My experience with Nix

At the beginning of this year, I had read a lot about Nix and felt pretty confident that this wasn’t something for me. That was, until I did a voicecall with my good friend Victor. He was showing me these really neat tricks on how I could use Nix and Nix Flakes to handle configuration files, build software reproducibly and define my own development shell for each project I’m doing - I was blown away.

After that call, I immediately started with the (admittedly stupid) thing that every developer does when learning about a new technology. I started moving all my shit over to it: System configuration, package management, package configuration, etc. - I wanted it all reproducible. In this blog post I will document my experience so far. This is very far from a guide to using Nix, but you might find some useful hints from my mistakes.

Installing Nix

Okay, the first step was to aquire Nix. I use a Macbook Air M1, and I quickly discovered that Apple have made this a hastle. After Catalina, you are not able to write to the root directory of Macs, which meant getting the /nix directory up and running required hacky workarounds. Luckily, these are now intergrated into the installer, which made the install very simple.

$ sh <(curl -L

did the trick for me. A reboot was needed, but then everything was up and running smoothly. Nice!

Setting up nix-darwin

The next step was to get my system built through Nix. This is a pretty wacky concept, but the advantages are incredible. Think of all the times you’ve bought a new computer or needed to do a factory reset. All those preferences you’ve tinkered with to perfection over the years: They do not need to be set up again! A git clone, one simple command, most likely a few minutes of building and you have all your apps and software up and running.

I started with this guide and tinkered a bit according to my system:

  description = "kmaasrud's system";

  inputs = {
    nixpkgs.url = "github:NixOS/nixpkgs/nixpkgs-unstable";
    darwin.url = "github:lnl7/nix-darwin/master";
    darwin.url.nixpkgs.follows = "nixpkgs";

  outputs = { self, darwin, nixpkgs }: {
    darwinConfigurations = rec {
      mba = darwin.lib.darwinSystem {
        system = "aarch64-darwin";
        modules = [ ./configuration.nix ];

I put some simple system configuration in configuration.nix, built the flake with

$ nix build

and was joyful to see everything working. This gave me a symlinked directory named result, containing a binary sw/bin/darwin-rebuild which I could use to bootstrap the system from the same flake. To my dismay, I was met with an error that said I was missing the /run directory. The error message said I needed to include the line run\tprivate/var/run in /etc/synthetic.conf, which would create the firmlink I needed. I did this without luck and ended up giving up on the whole debacle after a long night of googling. That following morning - when I could think sensibly again - I had an idea only a genius like me could find: I did a reboot

It worked.

Okay, 1-0 to Nix, but I had no reason to give up now. darwin-rebuild switch --flake . was working, and I was off to the races! The following days, weeks, months, I have been tinkering and my Nix system configuration to the core, and I am nowhere near considering myself done. If you are curious, you can explore my config yourself on GitHub.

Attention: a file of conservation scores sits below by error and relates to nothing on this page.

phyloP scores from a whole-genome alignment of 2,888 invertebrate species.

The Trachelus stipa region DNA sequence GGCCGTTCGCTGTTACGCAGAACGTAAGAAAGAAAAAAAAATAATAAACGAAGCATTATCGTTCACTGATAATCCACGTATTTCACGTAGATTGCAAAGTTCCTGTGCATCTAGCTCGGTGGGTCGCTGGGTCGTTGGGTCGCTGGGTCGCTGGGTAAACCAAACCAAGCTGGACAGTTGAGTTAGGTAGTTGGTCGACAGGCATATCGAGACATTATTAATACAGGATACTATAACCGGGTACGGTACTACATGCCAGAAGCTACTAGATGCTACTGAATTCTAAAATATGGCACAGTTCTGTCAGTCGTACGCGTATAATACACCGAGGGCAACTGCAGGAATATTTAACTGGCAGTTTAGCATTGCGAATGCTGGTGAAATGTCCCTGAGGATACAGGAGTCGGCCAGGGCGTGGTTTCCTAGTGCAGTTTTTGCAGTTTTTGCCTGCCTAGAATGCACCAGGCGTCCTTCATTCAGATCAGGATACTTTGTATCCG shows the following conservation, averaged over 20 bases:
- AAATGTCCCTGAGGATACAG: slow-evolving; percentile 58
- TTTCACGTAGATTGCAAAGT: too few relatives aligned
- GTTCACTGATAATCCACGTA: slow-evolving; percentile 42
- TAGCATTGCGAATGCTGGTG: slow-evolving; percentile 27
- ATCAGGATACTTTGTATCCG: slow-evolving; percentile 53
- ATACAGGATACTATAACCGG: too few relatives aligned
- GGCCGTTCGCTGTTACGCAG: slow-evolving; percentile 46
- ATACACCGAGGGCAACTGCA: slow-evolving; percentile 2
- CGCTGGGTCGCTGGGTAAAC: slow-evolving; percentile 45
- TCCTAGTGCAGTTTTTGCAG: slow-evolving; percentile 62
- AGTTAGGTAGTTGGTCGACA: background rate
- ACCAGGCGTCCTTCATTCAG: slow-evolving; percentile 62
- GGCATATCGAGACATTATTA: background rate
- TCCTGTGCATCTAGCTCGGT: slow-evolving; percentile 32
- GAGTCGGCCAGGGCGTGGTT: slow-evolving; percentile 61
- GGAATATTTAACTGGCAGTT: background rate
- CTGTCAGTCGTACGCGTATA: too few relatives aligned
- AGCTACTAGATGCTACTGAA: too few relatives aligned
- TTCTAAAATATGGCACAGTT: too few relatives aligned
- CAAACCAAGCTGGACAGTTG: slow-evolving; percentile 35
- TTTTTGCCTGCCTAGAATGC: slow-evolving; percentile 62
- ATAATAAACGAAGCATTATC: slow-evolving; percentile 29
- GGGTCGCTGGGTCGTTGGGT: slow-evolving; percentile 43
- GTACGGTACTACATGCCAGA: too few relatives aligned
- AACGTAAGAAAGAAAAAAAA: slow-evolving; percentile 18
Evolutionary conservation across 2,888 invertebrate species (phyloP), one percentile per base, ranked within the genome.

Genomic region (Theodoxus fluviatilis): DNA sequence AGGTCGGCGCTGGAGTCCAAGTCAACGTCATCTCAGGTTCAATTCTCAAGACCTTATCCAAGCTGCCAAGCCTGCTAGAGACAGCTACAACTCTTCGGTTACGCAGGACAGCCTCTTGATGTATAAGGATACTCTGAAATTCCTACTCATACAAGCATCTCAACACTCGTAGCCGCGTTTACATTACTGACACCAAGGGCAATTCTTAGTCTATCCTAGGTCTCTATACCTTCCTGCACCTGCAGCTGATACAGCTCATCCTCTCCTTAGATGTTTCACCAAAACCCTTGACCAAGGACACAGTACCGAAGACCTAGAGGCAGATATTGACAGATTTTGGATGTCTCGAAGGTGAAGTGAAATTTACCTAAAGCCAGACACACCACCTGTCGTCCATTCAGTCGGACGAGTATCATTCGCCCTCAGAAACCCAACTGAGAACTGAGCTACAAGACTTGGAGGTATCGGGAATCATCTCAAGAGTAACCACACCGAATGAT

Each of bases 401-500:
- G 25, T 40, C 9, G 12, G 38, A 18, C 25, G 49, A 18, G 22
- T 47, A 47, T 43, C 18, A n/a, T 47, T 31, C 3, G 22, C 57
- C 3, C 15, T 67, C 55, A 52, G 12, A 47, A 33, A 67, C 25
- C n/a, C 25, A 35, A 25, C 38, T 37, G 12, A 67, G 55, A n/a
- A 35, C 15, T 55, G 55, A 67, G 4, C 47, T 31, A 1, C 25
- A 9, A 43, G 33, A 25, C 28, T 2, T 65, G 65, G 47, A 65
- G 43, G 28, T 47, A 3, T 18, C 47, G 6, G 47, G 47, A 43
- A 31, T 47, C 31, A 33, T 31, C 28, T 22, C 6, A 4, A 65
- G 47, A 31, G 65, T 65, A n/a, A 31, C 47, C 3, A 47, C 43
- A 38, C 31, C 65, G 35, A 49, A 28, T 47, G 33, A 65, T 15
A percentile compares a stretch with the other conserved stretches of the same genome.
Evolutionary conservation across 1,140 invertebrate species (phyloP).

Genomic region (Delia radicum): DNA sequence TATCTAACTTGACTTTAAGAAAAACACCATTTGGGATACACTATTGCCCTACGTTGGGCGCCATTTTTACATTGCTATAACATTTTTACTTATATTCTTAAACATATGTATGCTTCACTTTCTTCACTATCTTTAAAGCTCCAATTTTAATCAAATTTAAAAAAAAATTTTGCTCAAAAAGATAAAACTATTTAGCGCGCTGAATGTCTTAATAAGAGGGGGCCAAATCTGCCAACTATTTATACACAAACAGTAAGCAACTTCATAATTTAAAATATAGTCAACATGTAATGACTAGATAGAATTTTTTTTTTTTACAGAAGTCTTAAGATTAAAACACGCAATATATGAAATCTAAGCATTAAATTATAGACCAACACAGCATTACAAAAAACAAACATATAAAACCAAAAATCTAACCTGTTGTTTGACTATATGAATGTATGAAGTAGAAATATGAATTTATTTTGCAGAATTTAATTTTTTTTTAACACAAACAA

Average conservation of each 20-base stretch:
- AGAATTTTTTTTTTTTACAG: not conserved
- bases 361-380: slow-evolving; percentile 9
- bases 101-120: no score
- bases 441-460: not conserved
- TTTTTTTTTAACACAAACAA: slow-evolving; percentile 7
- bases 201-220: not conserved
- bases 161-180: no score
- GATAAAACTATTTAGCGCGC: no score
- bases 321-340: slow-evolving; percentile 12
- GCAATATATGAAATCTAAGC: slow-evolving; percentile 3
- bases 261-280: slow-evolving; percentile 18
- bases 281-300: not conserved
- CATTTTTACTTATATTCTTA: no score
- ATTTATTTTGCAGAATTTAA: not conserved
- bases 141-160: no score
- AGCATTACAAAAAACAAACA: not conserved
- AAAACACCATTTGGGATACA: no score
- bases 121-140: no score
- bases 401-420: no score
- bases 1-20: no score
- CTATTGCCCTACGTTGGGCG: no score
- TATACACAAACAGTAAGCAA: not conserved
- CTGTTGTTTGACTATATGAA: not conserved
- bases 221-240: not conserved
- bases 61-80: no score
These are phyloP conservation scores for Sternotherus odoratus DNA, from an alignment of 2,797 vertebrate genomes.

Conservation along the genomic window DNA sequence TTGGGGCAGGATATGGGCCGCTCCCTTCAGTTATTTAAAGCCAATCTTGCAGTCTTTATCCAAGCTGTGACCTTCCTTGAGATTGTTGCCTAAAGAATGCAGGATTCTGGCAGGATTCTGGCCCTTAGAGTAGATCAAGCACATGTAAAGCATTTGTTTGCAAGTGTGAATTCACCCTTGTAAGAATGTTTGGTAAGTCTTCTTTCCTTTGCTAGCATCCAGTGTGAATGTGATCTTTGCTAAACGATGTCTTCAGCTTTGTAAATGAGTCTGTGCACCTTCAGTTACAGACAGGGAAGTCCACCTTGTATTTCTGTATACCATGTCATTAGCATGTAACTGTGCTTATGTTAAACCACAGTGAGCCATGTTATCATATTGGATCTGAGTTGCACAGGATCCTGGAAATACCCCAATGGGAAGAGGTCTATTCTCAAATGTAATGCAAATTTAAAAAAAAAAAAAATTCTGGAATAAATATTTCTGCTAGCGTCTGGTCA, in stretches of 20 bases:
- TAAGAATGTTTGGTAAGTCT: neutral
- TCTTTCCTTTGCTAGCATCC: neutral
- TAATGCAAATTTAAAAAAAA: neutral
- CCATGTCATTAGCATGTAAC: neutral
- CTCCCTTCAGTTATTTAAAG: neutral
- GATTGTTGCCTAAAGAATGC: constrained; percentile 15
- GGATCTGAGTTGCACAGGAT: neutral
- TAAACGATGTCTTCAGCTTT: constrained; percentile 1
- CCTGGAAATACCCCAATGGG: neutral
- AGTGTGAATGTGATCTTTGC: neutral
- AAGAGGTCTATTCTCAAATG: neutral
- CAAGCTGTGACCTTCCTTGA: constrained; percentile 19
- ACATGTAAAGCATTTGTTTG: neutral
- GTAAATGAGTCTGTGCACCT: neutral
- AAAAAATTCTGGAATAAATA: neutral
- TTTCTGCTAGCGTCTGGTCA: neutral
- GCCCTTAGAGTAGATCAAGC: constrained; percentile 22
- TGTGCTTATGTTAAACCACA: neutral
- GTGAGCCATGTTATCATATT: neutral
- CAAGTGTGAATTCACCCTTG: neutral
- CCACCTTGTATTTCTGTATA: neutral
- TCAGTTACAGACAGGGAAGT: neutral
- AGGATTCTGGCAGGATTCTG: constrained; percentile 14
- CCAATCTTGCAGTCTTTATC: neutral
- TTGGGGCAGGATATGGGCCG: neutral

Nix in projects

The whole system configuration thing is very cool, but I’ve found that the real magic of Nix comes when you start using it in your projects.

Nix serves as a very flexible build tool for your software. The builds are done inside a siloed environment, which means you need to declare all the dependencies of your build. This is immensely useful! Software is built the same on all computers, which especially makes CI a lot easier.

In my project MDoc, which depends on Tectonic (and subsequently a bunch of C/C++ libraries), I am able to do the build in a shell that has all the required dependencies without actually having to manually install said dependencies. They are listed in the following way:

buildInputs = with pkgs; [
] ++ lib.optionals stdenv.isDarwin [

Nix uses this list and makes sure these are linkable when building - so smooth! As you can see, software is built the same on all computers wasn’t an entirely true statement after all, since I need some specific dependencies for Darwin systems. However, when they can be conditionally defined this way, who am I to judge.


Allright, that is a misleading header; My Nix journey has only just begun. What I can say, is that Nix has changed the way I look at software. It would be very hard to go back to the old ways of a mutable system and non-reproducible development environments. I am convinced that Nix is the future - in some way or the other. It just needs a facelift, because there is no way I am accepting nix-* type commands.

Here are some posts from sites I follow

Faster linking times on nightly on Linux using `rust-lld`

TL;DR: rustc will use rust-lld by default on x86_64-unknown-linux-gnu on nightly to significantly reduce linking times. Some context Linking time is often a big part of compilation time. When rustc needs to build a binary or a shared library, it will usually …

via Rust Blog May 17, 2024

The Small Web and Science

Over the past few years I’ve been noticing more and more of a discourse about the “small web” in my online communities. It’s cool to see! I mentioned the concept in an earlier post and thought I might write a few more words about it today. As far as I can tel…

via PKGW May 14, 2024

Music Assistant 2.0: Your Music, Your Players

Today, exactly five years ago, I, Marcel, started working on Music Assistant . What began as a quick script, to sync my playlists so I could switch between streaming providers, grew into a beast on its own. Music Assistant is what I’d like to call a “music…

via Home Assistant May 9, 2024